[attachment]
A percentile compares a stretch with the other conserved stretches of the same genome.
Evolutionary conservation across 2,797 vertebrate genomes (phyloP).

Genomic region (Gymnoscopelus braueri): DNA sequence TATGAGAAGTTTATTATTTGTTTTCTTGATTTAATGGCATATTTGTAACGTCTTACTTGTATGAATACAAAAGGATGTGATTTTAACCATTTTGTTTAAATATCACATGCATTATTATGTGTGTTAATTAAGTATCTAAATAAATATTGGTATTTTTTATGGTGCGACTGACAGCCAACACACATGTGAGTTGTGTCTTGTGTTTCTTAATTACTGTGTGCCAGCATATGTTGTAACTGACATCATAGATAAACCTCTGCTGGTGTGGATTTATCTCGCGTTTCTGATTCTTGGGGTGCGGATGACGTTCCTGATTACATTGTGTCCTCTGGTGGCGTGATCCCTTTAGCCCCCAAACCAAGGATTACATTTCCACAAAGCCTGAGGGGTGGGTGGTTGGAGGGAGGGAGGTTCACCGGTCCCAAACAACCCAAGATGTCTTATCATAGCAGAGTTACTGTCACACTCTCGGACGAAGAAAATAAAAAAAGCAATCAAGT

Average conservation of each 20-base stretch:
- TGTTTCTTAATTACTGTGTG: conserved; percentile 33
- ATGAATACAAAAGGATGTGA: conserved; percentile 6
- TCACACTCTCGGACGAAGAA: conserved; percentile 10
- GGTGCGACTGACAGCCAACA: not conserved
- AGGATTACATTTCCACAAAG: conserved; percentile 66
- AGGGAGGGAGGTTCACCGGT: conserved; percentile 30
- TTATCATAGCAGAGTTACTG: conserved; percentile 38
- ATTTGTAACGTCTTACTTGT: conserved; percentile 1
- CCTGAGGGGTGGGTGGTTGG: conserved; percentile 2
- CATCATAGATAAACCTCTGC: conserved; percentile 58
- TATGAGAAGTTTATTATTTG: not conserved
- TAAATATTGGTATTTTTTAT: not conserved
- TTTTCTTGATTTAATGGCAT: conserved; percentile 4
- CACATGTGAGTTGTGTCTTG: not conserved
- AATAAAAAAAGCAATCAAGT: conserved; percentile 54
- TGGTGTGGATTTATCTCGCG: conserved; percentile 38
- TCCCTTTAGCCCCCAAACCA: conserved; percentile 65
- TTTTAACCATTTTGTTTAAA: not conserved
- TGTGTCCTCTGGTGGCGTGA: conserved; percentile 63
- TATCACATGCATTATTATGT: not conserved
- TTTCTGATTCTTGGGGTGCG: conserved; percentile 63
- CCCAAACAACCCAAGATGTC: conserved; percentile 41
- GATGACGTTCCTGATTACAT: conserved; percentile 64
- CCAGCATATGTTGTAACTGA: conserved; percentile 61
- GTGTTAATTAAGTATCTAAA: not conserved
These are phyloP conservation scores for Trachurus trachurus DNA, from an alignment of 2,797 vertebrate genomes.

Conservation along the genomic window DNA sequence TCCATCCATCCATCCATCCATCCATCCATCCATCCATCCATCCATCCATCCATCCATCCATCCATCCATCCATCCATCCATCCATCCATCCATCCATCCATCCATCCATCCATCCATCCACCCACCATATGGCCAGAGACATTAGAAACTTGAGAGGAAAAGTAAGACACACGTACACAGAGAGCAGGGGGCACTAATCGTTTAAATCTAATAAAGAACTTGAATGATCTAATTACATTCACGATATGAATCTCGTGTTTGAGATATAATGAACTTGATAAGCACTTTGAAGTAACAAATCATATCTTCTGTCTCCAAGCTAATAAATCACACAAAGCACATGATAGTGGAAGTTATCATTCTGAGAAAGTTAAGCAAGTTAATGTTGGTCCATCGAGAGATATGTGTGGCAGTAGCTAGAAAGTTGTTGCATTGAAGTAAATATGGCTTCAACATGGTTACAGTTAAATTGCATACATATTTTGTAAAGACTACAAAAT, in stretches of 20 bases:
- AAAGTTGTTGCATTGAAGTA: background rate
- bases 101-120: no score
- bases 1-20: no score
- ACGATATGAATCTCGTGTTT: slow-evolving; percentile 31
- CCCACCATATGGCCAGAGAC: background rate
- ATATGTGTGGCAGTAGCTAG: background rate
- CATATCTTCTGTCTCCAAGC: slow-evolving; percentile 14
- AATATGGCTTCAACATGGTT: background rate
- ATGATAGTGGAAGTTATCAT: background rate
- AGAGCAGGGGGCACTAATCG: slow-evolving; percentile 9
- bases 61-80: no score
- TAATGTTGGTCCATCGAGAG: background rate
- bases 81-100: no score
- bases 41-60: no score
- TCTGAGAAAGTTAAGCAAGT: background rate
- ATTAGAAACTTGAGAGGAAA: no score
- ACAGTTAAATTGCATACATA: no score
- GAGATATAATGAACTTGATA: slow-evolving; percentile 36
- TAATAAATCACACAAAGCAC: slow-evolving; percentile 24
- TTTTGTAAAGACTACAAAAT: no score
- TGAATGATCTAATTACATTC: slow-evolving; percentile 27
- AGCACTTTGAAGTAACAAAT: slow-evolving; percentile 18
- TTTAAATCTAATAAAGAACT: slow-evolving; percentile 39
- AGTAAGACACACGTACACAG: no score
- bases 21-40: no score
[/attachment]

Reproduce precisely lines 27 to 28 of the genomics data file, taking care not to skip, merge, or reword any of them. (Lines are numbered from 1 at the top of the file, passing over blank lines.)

- GATGACGTTCCTGATTACAT: conserved; percentile 64
- CCAGCATATGTTGTAACTGA: conserved; percentile 61